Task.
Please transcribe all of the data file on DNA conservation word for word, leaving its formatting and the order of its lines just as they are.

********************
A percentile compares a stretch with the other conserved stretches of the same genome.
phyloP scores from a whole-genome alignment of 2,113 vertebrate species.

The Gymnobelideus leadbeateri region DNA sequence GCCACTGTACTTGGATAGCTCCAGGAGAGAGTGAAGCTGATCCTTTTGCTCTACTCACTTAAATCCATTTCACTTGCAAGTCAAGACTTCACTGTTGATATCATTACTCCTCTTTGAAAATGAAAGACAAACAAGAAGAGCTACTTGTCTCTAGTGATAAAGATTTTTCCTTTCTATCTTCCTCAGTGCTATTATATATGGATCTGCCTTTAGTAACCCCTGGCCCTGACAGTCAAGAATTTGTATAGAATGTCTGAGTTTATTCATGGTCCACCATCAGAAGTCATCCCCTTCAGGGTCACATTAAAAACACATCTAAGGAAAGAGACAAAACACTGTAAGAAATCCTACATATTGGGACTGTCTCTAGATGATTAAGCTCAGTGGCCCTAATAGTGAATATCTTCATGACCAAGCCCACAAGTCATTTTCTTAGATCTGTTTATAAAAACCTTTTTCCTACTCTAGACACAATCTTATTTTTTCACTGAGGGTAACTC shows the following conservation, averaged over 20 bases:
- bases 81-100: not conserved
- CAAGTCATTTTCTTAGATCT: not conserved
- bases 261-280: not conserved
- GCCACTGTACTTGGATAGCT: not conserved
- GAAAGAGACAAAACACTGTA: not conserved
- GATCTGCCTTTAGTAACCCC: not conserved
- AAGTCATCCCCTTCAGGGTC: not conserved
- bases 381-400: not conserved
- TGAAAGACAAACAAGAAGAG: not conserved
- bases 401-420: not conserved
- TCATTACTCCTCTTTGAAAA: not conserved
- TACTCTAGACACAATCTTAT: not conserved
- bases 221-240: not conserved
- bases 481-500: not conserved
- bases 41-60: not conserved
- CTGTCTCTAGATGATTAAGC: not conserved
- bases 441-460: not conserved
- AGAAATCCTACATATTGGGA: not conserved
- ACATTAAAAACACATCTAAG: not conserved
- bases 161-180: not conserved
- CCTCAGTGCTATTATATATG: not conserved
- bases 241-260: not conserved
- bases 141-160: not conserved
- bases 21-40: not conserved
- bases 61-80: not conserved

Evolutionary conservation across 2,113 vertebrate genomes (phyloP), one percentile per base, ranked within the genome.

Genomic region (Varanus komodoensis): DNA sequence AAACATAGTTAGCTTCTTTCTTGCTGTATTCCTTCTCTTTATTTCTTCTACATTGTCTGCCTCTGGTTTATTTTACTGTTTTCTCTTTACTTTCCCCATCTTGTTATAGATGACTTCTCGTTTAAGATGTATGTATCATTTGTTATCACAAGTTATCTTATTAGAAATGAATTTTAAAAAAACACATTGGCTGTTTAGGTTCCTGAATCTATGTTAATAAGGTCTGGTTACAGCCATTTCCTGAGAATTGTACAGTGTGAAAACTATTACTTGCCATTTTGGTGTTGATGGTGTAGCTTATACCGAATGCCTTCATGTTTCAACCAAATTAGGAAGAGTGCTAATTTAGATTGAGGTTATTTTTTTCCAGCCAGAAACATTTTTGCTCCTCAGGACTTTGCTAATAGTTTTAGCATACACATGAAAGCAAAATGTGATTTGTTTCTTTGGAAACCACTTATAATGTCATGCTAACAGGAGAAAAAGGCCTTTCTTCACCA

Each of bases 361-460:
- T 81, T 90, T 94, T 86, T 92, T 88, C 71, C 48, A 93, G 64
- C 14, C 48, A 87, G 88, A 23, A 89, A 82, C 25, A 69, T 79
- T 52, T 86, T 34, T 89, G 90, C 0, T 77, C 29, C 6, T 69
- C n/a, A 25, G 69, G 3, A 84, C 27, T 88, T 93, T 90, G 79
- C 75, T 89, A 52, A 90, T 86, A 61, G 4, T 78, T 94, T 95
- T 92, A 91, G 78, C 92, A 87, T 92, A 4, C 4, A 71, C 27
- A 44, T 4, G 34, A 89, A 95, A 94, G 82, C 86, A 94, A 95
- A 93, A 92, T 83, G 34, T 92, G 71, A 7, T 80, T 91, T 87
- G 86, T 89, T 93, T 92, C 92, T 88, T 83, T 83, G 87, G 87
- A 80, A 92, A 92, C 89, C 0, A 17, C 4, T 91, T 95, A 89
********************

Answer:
A percentile compares a stretch with the other conserved stretches of the same genome.
phyloP scores from a whole-genome alignment of 2,113 vertebrate species.

The Gymnobelideus leadbeateri region DNA sequence GCCACTGTACTTGGATAGCTCCAGGAGAGAGTGAAGCTGATCCTTTTGCTCTACTCACTTAAATCCATTTCACTTGCAAGTCAAGACTTCACTGTTGATATCATTACTCCTCTTTGAAAATGAAAGACAAACAAGAAGAGCTACTTGTCTCTAGTGATAAAGATTTTTCCTTTCTATCTTCCTCAGTGCTATTATATATGGATCTGCCTTTAGTAACCCCTGGCCCTGACAGTCAAGAATTTGTATAGAATGTCTGAGTTTATTCATGGTCCACCATCAGAAGTCATCCCCTTCAGGGTCACATTAAAAACACATCTAAGGAAAGAGACAAAACACTGTAAGAAATCCTACATATTGGGACTGTCTCTAGATGATTAAGCTCAGTGGCCCTAATAGTGAATATCTTCATGACCAAGCCCACAAGTCATTTTCTTAGATCTGTTTATAAAAACCTTTTTCCTACTCTAGACACAATCTTATTTTTTCACTGAGGGTAACTC shows the following conservation, averaged over 20 bases:
- bases 81-100: not conserved
- CAAGTCATTTTCTTAGATCT: not conserved
- bases 261-280: not conserved
- GCCACTGTACTTGGATAGCT: not conserved
- GAAAGAGACAAAACACTGTA: not conserved
- GATCTGCCTTTAGTAACCCC: not conserved
- AAGTCATCCCCTTCAGGGTC: not conserved
- bases 381-400: not conserved
- TGAAAGACAAACAAGAAGAG: not conserved
- bases 401-420: not conserved
- TCATTACTCCTCTTTGAAAA: not conserved
- TACTCTAGACACAATCTTAT: not conserved
- bases 221-240: not conserved
- bases 481-500: not conserved
- bases 41-60: not conserved
- CTGTCTCTAGATGATTAAGC: not conserved
- bases 441-460: not conserved
- AGAAATCCTACATATTGGGA: not conserved
- ACATTAAAAACACATCTAAG: not conserved
- bases 161-180: not conserved
- CCTCAGTGCTATTATATATG: not conserved
- bases 241-260: not conserved
- bases 141-160: not conserved
- bases 21-40: not conserved
- bases 61-80: not conserved

Evolutionary conservation across 2,113 vertebrate genomes (phyloP), one percentile per base, ranked within the genome.

Genomic region (Varanus komodoensis): DNA sequence AAACATAGTTAGCTTCTTTCTTGCTGTATTCCTTCTCTTTATTTCTTCTACATTGTCTGCCTCTGGTTTATTTTACTGTTTTCTCTTTACTTTCCCCATCTTGTTATAGATGACTTCTCGTTTAAGATGTATGTATCATTTGTTATCACAAGTTATCTTATTAGAAATGAATTTTAAAAAAACACATTGGCTGTTTAGGTTCCTGAATCTATGTTAATAAGGTCTGGTTACAGCCATTTCCTGAGAATTGTACAGTGTGAAAACTATTACTTGCCATTTTGGTGTTGATGGTGTAGCTTATACCGAATGCCTTCATGTTTCAACCAAATTAGGAAGAGTGCTAATTTAGATTGAGGTTATTTTTTTCCAGCCAGAAACATTTTTGCTCCTCAGGACTTTGCTAATAGTTTTAGCATACACATGAAAGCAAAATGTGATTTGTTTCTTTGGAAACCACTTATAATGTCATGCTAACAGGAGAAAAAGGCCTTTCTTCACCA

Each of bases 361-460:
- T 81, T 90, T 94, T 86, T 92, T 88, C 71, C 48, A 93, G 64
- C 14, C 48, A 87, G 88, A 23, A 89, A 82, C 25, A 69, T 79
- T 52, T 86, T 34, T 89, G 90, C 0, T 77, C 29, C 6, T 69
- C n/a, A 25, G 69, G 3, A 84, C 27, T 88, T 93, T 90, G 79
- C 75, T 89, A 52, A 90, T 86, A 61, G 4, T 78, T 94, T 95
- T 92, A 91, G 78, C 92, A 87, T 92, A 4, C 4, A 71, C 27
- A 44, T 4, G 34, A 89, A 95, A 94, G 82, C 86, A 94, A 95
- A 93, A 92, T 83, G 34, T 92, G 71, A 7, T 80, T 91, T 87
- G 86, T 89, T 93, T 92, C 92, T 88, T 83, T 83, G 87, G 87
- A 80, A 92, A 92, C 89, C 0, A 17, C 4, T 91, T 95, A 89